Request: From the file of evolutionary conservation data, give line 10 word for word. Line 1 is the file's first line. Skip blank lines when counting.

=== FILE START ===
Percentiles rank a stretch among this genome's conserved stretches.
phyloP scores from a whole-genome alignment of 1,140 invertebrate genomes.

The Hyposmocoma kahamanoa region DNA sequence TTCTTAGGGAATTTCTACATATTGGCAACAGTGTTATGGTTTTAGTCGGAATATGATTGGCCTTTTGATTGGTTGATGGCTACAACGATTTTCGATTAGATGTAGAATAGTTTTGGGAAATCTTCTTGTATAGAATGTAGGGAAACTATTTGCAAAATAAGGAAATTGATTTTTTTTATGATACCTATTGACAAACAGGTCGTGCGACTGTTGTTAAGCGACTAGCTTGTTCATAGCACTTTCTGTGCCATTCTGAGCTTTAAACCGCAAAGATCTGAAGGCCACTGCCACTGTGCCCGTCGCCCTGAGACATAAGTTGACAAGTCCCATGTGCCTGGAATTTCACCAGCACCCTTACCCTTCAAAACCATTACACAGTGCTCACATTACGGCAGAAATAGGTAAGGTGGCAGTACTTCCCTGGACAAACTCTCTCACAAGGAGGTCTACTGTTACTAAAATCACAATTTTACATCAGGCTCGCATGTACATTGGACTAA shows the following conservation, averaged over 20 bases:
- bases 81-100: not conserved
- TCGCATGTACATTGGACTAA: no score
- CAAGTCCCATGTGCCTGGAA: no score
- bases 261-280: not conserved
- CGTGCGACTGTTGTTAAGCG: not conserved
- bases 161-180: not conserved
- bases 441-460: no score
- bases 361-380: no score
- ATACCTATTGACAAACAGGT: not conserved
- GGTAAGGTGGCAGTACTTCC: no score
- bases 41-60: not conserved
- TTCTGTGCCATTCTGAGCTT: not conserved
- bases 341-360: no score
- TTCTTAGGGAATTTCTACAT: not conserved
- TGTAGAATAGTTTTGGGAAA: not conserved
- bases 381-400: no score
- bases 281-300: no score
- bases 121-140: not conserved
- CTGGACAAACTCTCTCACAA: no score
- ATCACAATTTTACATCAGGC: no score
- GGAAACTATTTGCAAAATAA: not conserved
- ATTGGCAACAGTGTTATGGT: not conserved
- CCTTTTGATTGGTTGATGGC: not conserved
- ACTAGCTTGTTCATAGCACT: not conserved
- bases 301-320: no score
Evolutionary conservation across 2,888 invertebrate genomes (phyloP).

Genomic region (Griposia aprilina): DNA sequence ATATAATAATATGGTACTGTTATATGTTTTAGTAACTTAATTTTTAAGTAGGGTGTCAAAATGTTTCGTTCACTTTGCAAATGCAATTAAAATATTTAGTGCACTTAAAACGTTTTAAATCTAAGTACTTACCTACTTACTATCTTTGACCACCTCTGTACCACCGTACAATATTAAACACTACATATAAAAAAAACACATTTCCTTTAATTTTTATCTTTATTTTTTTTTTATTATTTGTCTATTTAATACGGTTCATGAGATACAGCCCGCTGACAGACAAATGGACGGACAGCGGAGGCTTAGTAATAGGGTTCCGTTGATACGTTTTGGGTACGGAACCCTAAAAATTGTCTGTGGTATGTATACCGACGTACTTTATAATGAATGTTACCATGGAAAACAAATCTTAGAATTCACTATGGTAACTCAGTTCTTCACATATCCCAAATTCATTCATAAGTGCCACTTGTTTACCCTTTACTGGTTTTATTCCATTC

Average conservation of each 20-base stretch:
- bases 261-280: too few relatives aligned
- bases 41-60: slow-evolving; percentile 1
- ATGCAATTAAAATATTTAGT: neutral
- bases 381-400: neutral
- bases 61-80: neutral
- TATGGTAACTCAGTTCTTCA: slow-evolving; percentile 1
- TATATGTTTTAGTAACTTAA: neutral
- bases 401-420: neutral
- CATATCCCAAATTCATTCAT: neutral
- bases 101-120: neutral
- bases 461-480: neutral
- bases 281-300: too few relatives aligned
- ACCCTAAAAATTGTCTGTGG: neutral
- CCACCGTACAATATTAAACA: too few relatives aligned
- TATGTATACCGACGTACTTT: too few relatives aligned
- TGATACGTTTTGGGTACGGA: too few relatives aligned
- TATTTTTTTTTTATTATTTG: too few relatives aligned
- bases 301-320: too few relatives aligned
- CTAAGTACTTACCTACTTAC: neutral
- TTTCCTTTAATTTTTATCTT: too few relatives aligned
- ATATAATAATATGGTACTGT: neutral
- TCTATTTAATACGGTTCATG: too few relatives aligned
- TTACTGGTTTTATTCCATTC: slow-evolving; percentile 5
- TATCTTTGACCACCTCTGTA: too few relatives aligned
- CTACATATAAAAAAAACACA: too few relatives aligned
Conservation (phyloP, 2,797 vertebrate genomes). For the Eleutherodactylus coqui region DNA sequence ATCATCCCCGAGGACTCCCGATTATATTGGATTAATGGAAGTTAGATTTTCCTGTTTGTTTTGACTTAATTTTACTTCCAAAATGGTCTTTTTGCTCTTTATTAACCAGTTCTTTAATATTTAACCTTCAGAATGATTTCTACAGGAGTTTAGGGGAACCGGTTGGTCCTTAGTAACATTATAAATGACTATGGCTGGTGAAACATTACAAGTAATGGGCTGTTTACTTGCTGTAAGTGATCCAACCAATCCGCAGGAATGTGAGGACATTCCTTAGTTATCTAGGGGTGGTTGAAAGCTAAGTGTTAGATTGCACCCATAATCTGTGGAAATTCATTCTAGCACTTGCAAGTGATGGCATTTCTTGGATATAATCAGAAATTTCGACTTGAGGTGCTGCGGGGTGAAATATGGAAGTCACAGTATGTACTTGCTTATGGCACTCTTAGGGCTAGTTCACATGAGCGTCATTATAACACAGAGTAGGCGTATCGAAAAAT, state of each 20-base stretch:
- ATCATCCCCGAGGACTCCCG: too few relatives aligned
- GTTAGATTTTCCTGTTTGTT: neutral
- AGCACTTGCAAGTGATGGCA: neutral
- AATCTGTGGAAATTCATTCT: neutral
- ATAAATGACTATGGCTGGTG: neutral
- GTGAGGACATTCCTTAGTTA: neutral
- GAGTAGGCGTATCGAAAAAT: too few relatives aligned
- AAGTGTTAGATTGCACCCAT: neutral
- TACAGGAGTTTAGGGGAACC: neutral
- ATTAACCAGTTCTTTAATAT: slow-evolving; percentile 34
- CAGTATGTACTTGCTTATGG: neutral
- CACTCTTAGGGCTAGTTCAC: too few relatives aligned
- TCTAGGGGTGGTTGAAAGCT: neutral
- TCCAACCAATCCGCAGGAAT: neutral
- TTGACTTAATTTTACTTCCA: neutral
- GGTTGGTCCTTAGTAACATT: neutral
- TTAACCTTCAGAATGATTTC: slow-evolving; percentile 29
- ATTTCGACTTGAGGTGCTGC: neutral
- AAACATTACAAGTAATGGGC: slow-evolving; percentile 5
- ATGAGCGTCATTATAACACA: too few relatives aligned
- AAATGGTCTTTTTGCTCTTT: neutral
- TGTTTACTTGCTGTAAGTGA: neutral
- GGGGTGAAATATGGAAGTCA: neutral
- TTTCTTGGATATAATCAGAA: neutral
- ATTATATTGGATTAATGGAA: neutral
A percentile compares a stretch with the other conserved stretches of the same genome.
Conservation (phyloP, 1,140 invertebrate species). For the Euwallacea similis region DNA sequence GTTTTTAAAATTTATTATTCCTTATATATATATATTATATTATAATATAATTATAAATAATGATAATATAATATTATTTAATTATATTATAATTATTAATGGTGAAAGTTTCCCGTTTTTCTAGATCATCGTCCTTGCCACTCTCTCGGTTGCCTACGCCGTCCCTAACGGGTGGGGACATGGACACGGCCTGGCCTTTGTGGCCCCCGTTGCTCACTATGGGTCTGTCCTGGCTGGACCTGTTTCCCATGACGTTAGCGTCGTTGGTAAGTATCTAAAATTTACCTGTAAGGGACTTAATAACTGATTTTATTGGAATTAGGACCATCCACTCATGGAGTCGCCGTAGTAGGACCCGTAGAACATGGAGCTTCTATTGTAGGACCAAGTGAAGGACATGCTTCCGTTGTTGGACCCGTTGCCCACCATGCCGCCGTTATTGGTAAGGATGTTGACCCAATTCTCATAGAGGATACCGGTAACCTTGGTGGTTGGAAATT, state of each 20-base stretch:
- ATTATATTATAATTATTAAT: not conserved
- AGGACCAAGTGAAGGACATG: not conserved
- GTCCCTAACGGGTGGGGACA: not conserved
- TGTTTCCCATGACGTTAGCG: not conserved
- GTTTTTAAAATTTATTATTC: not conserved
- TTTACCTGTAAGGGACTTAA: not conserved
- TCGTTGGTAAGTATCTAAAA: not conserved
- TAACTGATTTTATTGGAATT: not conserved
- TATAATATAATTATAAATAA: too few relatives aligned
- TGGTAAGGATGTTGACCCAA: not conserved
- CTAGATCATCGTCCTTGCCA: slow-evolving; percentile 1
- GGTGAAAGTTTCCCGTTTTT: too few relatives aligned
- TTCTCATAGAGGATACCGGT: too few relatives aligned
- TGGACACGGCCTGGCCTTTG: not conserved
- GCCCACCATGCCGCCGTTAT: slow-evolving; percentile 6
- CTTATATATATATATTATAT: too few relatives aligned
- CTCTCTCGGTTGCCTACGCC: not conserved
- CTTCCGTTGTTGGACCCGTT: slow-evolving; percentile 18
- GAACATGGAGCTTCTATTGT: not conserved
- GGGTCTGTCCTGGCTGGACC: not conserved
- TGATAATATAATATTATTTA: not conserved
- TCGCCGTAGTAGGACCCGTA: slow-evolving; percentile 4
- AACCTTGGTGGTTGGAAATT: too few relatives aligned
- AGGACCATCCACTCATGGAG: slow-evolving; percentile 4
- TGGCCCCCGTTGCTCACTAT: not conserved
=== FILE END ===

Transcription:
- bases 441-460: no score